Another benefit of the strategy is that the nomenclature for the product being purchased is directly tied into the options chosen by a given customer. For instance, the first few numbers and or letters of the core product are fixed while the individual options that follow are not. Here is an example of what the ordering process may look like for a company offering a customised finished good through a push-pull process.
The core product (Excelsior) stays fixed and is made from a fixed materials list. It’s the main body of the product and we can safely assume it is sitting on the shelf in the company’s warehouse. The end product is considered to be in a semi-finished state waiting for customers to place orders for their chosen options. So, in this case, the Excelsior “body” is waiting to be finished with the customer-specific options. The list of options that follow (Option 1, 2, 3 and 4) allow the customer to choose a customised solution with minimal delivery times. For the sake of simplicity, we’ve kept the options fairly straightforward. However, it’s not uncommon for companies to have a long list of options.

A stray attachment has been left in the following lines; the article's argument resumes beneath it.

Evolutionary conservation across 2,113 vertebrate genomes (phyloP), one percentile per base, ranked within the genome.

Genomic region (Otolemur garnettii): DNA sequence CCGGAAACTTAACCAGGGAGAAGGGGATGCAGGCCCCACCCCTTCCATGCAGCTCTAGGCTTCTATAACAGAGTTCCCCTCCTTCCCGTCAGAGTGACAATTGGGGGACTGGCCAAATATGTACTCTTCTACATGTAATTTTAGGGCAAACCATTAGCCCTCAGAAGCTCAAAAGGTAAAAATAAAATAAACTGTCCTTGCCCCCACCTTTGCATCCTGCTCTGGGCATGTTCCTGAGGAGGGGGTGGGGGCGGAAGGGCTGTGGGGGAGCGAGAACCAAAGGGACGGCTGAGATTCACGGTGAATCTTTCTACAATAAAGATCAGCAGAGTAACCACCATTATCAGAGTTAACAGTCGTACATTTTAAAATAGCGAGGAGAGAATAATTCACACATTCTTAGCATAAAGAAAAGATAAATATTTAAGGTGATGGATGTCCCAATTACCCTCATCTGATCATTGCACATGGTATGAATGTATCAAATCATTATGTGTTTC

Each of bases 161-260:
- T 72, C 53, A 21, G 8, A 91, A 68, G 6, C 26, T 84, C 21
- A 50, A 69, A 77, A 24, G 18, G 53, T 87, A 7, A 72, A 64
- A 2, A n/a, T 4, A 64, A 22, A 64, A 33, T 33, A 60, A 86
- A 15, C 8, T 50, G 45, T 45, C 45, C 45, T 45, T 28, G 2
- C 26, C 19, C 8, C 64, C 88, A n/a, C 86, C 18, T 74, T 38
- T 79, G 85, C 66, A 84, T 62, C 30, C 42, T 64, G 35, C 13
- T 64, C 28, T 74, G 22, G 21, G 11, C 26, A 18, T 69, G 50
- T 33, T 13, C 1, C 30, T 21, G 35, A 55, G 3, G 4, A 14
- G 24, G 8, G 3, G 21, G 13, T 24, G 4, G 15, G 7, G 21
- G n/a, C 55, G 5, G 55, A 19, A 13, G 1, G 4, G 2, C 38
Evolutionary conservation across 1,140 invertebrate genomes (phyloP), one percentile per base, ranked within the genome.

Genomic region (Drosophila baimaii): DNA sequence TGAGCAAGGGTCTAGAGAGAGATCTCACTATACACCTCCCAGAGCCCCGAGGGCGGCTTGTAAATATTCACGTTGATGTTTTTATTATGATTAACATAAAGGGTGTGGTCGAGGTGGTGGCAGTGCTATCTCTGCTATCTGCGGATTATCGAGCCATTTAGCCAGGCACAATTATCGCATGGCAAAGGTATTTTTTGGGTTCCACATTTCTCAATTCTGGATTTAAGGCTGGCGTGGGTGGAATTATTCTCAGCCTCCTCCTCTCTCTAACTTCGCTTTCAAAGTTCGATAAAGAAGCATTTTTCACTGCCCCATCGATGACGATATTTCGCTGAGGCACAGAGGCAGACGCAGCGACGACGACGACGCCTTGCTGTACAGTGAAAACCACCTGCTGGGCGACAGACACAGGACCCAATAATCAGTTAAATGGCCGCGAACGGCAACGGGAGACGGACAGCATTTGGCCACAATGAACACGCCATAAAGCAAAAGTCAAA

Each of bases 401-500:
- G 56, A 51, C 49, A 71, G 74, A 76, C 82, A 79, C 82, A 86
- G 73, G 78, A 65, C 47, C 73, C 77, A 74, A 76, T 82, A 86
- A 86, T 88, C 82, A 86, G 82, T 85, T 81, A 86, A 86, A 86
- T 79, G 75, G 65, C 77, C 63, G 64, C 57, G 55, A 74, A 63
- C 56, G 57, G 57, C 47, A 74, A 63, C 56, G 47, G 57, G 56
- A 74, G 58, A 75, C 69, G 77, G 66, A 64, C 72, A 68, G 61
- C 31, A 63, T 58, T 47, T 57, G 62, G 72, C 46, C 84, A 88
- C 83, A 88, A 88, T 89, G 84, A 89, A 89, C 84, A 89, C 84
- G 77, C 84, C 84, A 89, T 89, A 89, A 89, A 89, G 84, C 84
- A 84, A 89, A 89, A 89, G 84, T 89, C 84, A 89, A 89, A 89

Let’s assume a customer orders the Excelsior-B-25-P-IF product offering. This means, they’ve ordered an Excelsior product that will be painted black, 25 inches long, plated and have internal threads/female screws. However, the company has all these options ready the moment the customer places the order because they have a demand history to call upon. In this case, the company has manufactured most of the finished good and is simply waiting for customers to place orders. When those customers order, they get the options they want and an immediate delivery.